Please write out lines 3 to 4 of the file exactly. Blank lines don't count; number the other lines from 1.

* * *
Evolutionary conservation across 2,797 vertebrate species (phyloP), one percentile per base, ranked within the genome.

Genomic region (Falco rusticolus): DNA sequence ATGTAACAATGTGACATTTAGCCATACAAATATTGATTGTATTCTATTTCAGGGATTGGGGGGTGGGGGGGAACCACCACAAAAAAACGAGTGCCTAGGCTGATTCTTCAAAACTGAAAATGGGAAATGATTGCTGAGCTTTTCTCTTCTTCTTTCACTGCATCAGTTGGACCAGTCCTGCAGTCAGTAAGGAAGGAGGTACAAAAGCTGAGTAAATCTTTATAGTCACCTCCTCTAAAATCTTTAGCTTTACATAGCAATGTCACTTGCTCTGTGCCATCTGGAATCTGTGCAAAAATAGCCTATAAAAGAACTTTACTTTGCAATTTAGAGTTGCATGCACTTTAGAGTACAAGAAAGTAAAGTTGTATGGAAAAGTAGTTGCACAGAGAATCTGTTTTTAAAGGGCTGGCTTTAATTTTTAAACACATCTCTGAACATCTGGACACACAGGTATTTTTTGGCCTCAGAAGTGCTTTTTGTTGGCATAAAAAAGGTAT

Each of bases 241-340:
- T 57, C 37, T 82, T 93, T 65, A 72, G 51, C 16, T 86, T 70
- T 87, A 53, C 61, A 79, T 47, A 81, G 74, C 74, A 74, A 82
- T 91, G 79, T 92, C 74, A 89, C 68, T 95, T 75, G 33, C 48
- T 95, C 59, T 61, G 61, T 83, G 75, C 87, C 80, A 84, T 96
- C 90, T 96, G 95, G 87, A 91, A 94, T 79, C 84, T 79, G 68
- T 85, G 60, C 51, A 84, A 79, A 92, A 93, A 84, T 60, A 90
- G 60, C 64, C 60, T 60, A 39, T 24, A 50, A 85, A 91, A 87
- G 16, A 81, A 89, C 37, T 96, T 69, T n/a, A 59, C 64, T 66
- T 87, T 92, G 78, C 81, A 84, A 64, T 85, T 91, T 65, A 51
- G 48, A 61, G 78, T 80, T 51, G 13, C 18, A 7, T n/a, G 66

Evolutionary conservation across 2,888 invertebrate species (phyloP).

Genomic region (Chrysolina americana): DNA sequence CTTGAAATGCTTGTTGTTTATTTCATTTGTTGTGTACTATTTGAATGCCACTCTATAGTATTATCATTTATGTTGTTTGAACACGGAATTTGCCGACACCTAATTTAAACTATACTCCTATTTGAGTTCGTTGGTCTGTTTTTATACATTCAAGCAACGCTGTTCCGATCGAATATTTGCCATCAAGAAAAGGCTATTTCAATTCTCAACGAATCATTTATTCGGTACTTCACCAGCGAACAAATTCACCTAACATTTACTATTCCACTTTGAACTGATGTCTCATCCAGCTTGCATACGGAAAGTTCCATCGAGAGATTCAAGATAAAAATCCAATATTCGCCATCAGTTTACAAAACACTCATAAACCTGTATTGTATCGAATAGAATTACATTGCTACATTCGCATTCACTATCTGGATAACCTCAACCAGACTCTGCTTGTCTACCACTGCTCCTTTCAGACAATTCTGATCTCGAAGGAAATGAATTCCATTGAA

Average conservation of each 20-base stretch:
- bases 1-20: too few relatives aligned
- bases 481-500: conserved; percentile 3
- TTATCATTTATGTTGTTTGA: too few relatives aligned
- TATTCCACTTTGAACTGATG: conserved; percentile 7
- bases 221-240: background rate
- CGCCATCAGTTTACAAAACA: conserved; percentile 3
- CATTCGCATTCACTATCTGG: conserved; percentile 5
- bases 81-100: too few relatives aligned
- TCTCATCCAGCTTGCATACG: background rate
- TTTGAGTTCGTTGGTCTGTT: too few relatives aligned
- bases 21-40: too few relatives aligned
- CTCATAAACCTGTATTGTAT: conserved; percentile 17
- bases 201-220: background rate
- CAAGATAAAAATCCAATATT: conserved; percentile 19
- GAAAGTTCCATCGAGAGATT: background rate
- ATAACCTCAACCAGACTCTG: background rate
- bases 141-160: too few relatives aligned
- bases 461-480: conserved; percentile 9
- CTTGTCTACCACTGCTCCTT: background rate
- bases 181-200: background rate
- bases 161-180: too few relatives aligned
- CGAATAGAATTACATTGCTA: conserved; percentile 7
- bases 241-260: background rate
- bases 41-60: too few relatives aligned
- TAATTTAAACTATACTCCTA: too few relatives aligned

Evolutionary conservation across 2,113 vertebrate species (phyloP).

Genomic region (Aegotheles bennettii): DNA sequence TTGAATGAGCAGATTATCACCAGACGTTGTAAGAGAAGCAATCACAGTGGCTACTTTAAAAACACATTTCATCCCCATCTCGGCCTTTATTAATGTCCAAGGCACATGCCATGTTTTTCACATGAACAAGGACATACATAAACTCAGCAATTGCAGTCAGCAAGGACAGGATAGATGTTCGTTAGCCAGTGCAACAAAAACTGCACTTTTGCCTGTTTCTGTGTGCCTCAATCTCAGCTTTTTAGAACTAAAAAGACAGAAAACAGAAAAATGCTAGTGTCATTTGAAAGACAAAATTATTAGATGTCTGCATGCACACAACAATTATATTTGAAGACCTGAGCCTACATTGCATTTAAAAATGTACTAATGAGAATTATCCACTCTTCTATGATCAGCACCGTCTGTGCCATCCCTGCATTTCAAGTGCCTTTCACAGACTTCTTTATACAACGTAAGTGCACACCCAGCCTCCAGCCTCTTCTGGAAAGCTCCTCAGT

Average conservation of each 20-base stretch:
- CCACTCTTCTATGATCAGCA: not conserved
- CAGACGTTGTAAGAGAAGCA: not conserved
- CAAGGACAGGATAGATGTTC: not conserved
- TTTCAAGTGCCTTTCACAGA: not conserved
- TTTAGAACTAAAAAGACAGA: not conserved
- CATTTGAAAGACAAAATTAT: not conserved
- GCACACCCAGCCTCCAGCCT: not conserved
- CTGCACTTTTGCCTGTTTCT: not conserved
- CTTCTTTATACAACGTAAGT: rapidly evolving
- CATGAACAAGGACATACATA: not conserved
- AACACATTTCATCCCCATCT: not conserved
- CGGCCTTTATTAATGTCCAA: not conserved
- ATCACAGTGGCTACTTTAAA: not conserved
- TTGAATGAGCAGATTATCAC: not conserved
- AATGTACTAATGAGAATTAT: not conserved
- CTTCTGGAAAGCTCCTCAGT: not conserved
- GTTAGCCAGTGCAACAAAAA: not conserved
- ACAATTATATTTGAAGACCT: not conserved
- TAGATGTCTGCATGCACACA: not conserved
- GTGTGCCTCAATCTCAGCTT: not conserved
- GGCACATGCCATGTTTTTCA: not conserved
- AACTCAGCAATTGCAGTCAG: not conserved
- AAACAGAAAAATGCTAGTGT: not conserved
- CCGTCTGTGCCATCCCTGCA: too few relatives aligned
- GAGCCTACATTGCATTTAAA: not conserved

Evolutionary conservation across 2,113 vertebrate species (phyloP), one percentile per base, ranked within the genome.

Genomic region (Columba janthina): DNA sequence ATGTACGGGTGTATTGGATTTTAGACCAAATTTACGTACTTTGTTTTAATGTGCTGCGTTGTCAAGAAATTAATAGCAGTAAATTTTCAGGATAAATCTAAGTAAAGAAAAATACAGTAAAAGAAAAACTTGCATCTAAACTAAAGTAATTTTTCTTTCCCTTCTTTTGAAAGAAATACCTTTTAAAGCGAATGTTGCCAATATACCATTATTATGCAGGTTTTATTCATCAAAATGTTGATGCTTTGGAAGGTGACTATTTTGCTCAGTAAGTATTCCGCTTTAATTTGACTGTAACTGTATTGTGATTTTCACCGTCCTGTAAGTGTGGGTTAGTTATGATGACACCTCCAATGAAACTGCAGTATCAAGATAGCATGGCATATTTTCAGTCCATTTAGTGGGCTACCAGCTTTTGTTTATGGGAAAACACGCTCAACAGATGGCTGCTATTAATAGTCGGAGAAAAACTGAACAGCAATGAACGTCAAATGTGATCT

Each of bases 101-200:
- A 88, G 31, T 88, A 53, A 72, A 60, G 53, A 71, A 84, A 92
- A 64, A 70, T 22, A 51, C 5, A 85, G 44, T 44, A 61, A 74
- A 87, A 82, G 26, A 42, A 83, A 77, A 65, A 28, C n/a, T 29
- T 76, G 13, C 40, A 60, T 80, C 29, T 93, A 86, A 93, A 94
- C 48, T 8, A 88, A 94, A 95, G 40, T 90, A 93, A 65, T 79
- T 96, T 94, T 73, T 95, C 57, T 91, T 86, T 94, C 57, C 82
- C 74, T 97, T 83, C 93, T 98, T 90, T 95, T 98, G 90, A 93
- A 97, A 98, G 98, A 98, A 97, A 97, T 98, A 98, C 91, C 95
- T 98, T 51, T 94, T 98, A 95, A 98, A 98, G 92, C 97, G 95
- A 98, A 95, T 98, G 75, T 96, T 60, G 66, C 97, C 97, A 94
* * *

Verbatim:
Each of bases 241-340:
- T 57, C 37, T 82, T 93, T 65, A 72, G 51, C 16, T 86, T 70